Home » Citizenship

Dangerous Sidewalks

Hard HatWe live in Southern California, and our lovely state enjoys in my opinion the best weather in the West.  It is never too extreme for too long.  Despite this beautiful setting, Californians do not seem to be taking advantage of their comfortable outdoors.

Since I don”t like to go to the gym, I enjoy taking daily walks, sometimes for excecise and sometimes just to take a stroll down the street and get some fresh air.  Most of the time I go it alone. Except the other day, my wife decided to start joining me on my walks.

You would think that since you are out walking with someone, you can walk side by side and engage in some good conversation as you walk.  The problem is you can”t in the majority of non-metropolitan cities.  Most sidewalks (again, except in some metropolitan areas) are too narrow to fit two people walking next to each others without continuously bumping arms, let alone allowing one or two people to walk in the opposite direction without causing everyone to step aside off the side walk to allow the others to pass.  From what I understood, the contractual codes are for side walks to be only wide enough to accomodate someone (ONE) on a wheelchair in one direction.  The reality is, for the longest time, our cities were designed with the primary objective of ensuring efficient flow of auto traffic and not much more.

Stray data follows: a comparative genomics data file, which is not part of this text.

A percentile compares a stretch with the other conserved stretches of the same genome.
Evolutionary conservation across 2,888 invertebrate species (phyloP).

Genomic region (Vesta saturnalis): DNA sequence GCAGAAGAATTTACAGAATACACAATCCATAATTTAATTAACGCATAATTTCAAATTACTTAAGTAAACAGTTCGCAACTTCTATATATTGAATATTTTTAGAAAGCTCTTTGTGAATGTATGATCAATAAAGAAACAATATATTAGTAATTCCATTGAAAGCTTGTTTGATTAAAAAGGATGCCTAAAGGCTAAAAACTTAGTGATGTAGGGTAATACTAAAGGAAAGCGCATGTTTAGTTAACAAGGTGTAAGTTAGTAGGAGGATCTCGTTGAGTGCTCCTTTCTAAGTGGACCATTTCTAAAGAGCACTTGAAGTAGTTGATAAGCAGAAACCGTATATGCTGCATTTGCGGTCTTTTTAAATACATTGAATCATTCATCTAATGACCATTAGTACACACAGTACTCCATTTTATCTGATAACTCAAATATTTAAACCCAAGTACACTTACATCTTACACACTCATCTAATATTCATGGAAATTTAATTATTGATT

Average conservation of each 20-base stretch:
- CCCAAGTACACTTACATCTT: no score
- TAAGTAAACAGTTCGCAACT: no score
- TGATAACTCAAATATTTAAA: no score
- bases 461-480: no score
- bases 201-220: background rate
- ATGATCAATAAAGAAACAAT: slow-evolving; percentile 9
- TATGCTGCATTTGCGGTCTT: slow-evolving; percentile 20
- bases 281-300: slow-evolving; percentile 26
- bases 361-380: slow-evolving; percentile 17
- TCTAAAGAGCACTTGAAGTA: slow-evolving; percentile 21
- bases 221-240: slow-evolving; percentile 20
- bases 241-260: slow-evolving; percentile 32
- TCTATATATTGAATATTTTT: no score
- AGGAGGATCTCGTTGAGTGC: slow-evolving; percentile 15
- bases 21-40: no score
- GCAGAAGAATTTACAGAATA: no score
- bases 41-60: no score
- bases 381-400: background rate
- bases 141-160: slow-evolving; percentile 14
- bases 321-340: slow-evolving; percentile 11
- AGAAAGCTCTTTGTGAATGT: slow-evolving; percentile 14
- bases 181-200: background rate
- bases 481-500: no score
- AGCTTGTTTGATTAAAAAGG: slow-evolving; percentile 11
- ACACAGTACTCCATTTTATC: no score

The more I thought about it the more I realized how flawed and short sighted this design was. Lately I”ve been noticing some experimental towns where an area is designed and built with “city walking” in mind.  In other words, the housing, office buildings, retail businesses are all mixed together somehow in order to allow the residents to “walk to work, and walk to play”.  However these are experimental and the jury is still out on their success. Aditionally these experimental designs are limited to building a town from scratch. In the mean time, what do we do in our existing neighborhoods with the barely “wide enough for a wheelchair” sidewalks?

As I prepare my next post on the benefits and possibilities of having wider sidewalks in our cities.  I hope to see some feedback from readers.  After the “benefits and possibilities” post, I plan on looking at the cost both to the city”s budget and the taxpayers. Then finally I plan to write a final post on my conclusion as it relates to whether it is a worthwile endeavor for the citizenry…

Stay tuned and I hope to see comments from other readers!’

Leave a reply

You must be logged in to post a comment.